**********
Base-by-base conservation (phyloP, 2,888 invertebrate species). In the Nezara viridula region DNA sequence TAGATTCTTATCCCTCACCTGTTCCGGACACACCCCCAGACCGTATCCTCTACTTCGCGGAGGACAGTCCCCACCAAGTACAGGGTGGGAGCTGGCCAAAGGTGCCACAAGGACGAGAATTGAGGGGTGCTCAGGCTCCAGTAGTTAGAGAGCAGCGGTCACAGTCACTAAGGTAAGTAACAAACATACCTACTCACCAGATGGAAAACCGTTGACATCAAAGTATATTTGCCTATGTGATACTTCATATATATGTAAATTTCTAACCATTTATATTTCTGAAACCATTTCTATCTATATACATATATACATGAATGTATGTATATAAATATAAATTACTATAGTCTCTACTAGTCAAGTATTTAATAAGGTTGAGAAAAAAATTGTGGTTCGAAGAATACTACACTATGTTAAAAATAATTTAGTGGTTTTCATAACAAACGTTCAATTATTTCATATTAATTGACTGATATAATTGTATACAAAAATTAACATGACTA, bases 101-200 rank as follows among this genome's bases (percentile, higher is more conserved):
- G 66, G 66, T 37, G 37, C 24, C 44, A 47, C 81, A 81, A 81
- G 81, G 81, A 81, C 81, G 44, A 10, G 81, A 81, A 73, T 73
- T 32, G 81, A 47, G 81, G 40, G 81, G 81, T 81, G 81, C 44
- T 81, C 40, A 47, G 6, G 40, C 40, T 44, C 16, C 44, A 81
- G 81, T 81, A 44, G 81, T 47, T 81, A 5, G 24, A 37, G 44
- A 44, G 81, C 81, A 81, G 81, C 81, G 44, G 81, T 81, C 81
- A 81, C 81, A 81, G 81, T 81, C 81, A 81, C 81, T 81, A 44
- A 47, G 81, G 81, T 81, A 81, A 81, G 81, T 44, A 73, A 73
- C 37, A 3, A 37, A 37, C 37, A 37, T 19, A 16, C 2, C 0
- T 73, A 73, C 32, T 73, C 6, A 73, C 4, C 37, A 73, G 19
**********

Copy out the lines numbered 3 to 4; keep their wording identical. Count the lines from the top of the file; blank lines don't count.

- G 81, G 81, A 81, C 81, G 44, A 10, G 81, A 81, A 73, T 73
- T 32, G 81, A 47, G 81, G 40, G 81, G 81, T 81, G 81, C 44